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I've been learning about roots of unity and how they manifest on the complex plane. I understand that if you take $z^{n}=1$, then the values of $z$ that satisfy this equation happen to lie on the unit circle with equal angles $\frac{2\pi}{n}$ between them.

I tried a couple examples on Wolfram Alpha, here's z^5 = 1 and z^12 = 1. But I was wondering if a similar strategy could be used for arbitrary complex polynomials, so I decided to tweak the inputs to have more terms. For example, here's z^5 + z^3 = 1 and z^5 - z^3 + z = 1.

The complex plane representations generated by Wolfram Alpha seem to suggest that the solutions might lie on an ellipse instead of a pure circle, or maybe some other characteristic curve. Is this the case?

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  • $\begingroup$ At least for a quintic, the points lie on a conic, although not necesseraly an elipse: it can be a circle, parabolla or even hyperbola. I do not know where there is some formula for higher degree polynomials, good question. $\endgroup$
    – RicardoMM
    Apr 15 '21 at 10:04
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    $\begingroup$ Not in general. But see the nice pictures in math.stackexchange.com/questions/535720/…, especially math.stackexchange.com/a/109605/589 $\endgroup$
    – lhf
    Apr 15 '21 at 10:10
  • $\begingroup$ @RicardoMM I see, interesting that it's known for quintics specifically but not necessarily for other polynomials. Can you recommend me any resources to learn more about complex analysis (granted I get more familiar with complex numbers first)? $\endgroup$ Apr 15 '21 at 10:12
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    $\begingroup$ @JansthcirlU I think Conway's book is a nice textbook books.google.ca/books?id=9LtfZr1snG0C&hl=pt-BR. Of course it depends on your field of study. $\endgroup$
    – RicardoMM
    Apr 15 '21 at 10:30
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    $\begingroup$ @JansthcirlU In special cases there may be a sort of symmetry, but I do not know under what conditions we have that. See the comment to my answer. $\endgroup$
    – Paul Frost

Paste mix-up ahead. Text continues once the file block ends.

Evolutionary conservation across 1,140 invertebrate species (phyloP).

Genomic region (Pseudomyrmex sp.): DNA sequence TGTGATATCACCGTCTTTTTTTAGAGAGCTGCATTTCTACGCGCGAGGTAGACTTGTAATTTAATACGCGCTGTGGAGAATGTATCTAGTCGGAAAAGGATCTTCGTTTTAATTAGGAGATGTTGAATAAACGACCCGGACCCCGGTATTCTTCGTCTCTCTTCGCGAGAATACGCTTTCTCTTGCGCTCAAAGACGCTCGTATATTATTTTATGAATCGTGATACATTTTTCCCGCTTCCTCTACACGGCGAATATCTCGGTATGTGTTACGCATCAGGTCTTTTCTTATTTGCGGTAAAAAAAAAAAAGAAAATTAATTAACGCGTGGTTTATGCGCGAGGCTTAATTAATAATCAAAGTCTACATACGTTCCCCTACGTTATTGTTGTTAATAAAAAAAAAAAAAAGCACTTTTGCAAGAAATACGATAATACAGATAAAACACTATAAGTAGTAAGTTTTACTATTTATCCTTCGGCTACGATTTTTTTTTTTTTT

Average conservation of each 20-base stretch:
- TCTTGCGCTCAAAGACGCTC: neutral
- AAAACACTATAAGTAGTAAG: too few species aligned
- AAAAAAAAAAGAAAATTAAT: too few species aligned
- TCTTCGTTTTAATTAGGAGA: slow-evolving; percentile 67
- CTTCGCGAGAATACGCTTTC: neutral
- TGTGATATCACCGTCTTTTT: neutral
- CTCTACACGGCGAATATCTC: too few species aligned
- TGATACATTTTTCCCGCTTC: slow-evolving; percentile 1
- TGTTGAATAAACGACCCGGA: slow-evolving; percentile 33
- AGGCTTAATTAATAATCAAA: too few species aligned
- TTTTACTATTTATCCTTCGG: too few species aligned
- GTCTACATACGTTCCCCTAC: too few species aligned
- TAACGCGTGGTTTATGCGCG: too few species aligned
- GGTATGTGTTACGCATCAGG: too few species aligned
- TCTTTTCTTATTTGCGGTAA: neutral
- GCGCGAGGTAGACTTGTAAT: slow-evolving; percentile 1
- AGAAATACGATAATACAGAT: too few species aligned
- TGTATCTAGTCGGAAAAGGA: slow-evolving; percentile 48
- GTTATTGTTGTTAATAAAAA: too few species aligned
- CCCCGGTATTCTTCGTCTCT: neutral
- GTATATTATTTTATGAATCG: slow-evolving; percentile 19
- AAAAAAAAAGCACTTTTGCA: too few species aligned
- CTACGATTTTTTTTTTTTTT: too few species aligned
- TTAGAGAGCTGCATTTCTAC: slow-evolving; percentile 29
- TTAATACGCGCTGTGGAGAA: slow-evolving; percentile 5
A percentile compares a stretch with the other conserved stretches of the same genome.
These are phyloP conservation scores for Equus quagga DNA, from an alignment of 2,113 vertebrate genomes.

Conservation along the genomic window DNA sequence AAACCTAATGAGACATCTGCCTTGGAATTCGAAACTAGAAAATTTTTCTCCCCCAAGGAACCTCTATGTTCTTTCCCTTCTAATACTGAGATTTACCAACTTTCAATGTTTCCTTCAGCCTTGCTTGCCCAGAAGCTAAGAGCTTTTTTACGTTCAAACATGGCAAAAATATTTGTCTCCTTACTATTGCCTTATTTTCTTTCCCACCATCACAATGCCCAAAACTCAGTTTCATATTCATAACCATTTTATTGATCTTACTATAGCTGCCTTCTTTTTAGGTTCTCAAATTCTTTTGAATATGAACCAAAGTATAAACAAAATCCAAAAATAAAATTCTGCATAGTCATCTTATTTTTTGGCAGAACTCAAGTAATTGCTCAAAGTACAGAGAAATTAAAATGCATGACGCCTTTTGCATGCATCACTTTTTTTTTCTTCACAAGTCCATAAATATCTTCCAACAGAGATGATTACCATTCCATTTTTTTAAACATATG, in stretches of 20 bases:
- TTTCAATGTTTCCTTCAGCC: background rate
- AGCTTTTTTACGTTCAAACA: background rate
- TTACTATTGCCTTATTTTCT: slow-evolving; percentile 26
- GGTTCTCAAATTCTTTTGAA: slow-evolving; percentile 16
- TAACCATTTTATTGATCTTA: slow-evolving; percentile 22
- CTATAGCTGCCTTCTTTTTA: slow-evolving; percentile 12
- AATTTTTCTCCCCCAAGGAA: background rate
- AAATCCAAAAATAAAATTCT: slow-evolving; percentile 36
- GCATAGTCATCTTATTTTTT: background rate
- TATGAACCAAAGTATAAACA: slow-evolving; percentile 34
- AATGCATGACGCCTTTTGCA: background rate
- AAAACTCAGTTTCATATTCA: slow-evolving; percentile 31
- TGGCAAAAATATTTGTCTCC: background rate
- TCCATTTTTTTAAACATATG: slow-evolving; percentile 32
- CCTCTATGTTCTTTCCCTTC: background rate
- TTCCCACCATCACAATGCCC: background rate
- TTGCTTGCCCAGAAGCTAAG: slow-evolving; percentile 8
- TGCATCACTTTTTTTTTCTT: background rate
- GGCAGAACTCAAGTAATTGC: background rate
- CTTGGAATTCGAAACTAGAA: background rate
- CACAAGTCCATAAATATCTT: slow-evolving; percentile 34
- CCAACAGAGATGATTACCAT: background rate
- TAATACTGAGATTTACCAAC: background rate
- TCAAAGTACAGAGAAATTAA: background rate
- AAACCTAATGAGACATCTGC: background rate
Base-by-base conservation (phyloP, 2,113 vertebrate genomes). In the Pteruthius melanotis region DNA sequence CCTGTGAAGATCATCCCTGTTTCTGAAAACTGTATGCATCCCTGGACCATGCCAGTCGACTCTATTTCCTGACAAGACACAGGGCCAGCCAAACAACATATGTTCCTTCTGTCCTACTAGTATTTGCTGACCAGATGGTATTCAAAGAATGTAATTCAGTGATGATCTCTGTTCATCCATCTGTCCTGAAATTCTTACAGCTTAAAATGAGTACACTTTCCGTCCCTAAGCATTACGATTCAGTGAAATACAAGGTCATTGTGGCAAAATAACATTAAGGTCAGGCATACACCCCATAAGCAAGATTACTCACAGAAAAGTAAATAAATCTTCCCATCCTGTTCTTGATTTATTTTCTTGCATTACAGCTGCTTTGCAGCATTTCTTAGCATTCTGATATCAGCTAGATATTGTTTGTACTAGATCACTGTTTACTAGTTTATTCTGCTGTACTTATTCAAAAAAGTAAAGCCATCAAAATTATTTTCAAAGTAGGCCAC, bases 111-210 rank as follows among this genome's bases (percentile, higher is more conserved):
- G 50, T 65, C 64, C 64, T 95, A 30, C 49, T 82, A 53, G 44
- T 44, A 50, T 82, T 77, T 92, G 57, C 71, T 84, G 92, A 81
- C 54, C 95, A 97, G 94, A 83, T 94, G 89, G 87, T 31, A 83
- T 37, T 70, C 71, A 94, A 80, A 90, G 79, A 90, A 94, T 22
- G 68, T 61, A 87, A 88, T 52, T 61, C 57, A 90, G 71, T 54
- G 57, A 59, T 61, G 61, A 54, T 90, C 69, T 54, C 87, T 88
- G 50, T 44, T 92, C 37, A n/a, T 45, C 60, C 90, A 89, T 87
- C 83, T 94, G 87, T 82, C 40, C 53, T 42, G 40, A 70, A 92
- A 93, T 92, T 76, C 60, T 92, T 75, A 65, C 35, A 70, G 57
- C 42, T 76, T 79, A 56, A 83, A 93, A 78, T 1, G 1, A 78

Apr 16 '21 at 22:14
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Of course you can always find a closed polygonal chain containing all roots, and you can also achieve that it has no self-intersections. If you want, you can also smooth this curve which will give you a smooth Jordan curve.

But you cannot expect that this is a particular nice curve. In fact, any finite set of complex numbers is the set of roots of some complex polynomial. Such a finite set does in general not lie on an ellipse or any other "regular" curve.

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  • $\begingroup$ So if I'm interpreting your answer correctly, you're saying that it's possible to construct a curve that includes the points, but that that curve isn't necessarily nice, right? But how would fitting the points to a custom made curve help me find that the points do (or do not) lie on a special characteristic function that does happen to be nice? $\endgroup$ Apr 15 '21 at 10:29
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    $\begingroup$ @JansthcirlU There are certainly special cases where you can find a "nice" curve. So you could ask a new question: Can one identify complex polynomials with this "niceness property"? But you should explain, at least on an intuitive level, what nice means. For general polynomials you do not have a chance because then you essentially consider all finite sets of complex numbers. $\endgroup$
    – Paul Frost
    Apr 15 '21 at 11:06

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